Being yourself, is being beautiful. IOPNZ celebrates our people and gives them a platform. We'll profile people here regularly. Email us if you'd like to be profiled -

Kiran Patel (he/him)

Te-Whanganui-a-Tara / Wellington
Kia ora! My name is Kiran. I’m 24 years old and I have lived in beautiful Aotearoa all of my life. I remember buying my first lime green Smiggle journal at the age of 10, and I’ve enjoyed writing and creating ever since.

Three months ago, I published my first essay on The Spinoff which was aptly titled On being a Fake Gay, and perhaps a Fake Indian too.
For most of my life, I’ve struggled to make sense of my queer, Indian identity in a country that prides itself on its diversity.
I never really saw anyone that looked like me, sounded like me, or granularly experienced the same things that I did – which can be incredibly isolating!

I felt like an imposter in both my sexuality and my culture, and I never quite fitted the mould of what I thought I was supposed to be.

As I’ve gotten older, and have had the opportunity to find my community and explore my place in this world, I can feel myself inching closer towards true authenticity. But I know that this is a lifelong journey with no real quick fix or permanence, and I continue to struggle with self-expression, mental health, imposter syndrome, and the nagging, individualistic desire to be heard in a constantly noisy world.

Alongside writing and the self-exploration of my identity, I’m also deeply passionate about issues such as climate change and supporting diverse representation of gender, culture and sexuality across Aotearoa. While trying not to get too overwhelmed by all the plights of the world, I enjoy reading, wrestling, bad reality television, pop culture compilations and a night out with my friends.

Arohanui to you all! <3

Vivian Lyngdoh (they/them)

Te-Whanganui-a-Tara / Wellington
I am a recent migrant to Aotearoa from the Khasi tribe.

I joined the Wellington Pride Festival Board three years ago to gift my childhood self the importance of visibility and voice.

Living by the Khasi proverb “ai mynsiem, kamai ia ka hok ” which roughly translates to truthfully give and share one’s spirit to the work one is a part of.

My message to our community and the leaders within it is to continually listen and embrace the very identities that have existed in so many of our cultures for centuries. See us as the very part of the fabric that binds us together - each thread equally important to hold the other. Understand that you might not know everything and while these conversations might be hard for you to have- it is much harder for a queer person to live in fear and not able to fully embrace their whole self.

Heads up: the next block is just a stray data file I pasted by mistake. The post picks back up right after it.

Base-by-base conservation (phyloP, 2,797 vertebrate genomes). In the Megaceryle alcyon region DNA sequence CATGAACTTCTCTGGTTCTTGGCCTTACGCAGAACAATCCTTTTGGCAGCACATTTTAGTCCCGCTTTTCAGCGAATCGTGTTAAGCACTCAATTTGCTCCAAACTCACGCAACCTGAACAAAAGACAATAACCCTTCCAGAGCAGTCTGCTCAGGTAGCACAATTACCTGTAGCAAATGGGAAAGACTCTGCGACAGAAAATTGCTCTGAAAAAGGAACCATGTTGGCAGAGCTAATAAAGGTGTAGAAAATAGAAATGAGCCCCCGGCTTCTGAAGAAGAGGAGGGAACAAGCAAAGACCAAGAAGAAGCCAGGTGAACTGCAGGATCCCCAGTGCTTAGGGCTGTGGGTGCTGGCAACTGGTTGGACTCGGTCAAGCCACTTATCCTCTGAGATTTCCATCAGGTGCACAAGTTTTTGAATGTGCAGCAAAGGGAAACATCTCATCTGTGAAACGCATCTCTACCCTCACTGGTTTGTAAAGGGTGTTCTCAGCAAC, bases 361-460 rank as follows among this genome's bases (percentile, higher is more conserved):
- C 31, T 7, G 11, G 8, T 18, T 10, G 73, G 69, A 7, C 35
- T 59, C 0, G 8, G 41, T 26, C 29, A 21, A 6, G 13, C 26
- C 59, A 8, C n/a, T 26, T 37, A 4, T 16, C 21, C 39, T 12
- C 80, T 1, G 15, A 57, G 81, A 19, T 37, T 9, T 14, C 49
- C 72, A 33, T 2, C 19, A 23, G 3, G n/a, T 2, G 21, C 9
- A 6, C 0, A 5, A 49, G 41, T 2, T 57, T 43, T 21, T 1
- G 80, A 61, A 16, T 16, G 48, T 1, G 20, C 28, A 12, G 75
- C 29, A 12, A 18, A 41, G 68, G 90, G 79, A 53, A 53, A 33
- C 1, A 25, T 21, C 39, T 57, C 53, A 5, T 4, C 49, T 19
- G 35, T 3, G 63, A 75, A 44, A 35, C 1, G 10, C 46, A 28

My message to young people - take one step at a time, it’s not all roses and petals but it does get a little better with every breathing moment. We might share similarities in our queer stories but each and every story is absolutely unique with its own twists and turns and yours is as important to the fabric of life. You are important.

Kavita Brough (she/her)

Tāmaki Makaurau / Auckland
My name is Kavita, I identify as lesbian, I am a born and raised Gujarati Indian who grew up in Wellington, travelled overseas and have been living in Auckland for the past 16 years. I am a Registered Nurse and work with young people in the community.

My world revolves around my two gorgeous children aged 10 & 7 years that I share 50:50 with my ex wife.

My parents have only accepted me very recently - they don’t know my children all that well, which is sad for both sides.

I say to my kids - always be yourself, if that’s weird, be weird, don’t ever change for anyone!

Akula Sharma (she/her)

Tairāwhiti / Gisborne
My name is Akula Sharma, I identify as a lesbian. I moved to Aotearoa from New Delhi in 2017. I'm a news reporter in Tairāwhiti. I aim to highlight rainbow whānau voices, across cultures in Aotearoa.

The most important part of my life is my identity as an Indian and as a part of Takatāpui whānau. My family has shown me how to be proud of my culture by accepting me for who I love - my lovely partner Sanura.

During my time in Aotearoa, I have been accepted in my community, however I know for some it hasn't been easy. We have always had to be assertive and secretive about who we truly are in our cultural and religious settings in Aotearoa.

My message to you is be who you are, and wear your culture and your sexual/gender identity with pride and love in these settings. Make yourself be known.

Only then can we be visible, and eventually feel accepted in our cultural spaces as one community.

Sam Malage (he/him)

Te-Whanganui-a-Tara / Wellington
I've spent 12 years in this beautiful country we call New Zealand. I originally moved here as an international student to pursue my post-graduate studies in Hospitality Management.

If I had a vision for the rainbow community, it would be to be more inclusive of everyone irrespective of skin colour or race.
For the wider population of Aotearoa – be kind and share love. Life is too short.

A bit about me: I am new to Wellington so I am looking to explore the city and new hangouts. I love baking, cooking, badminton, and the beach and hiking during summer. I love comfort food such as dhal and rice, or Spaghetti Bolognese. And I do enjoy a neat whiskey or a G&T.

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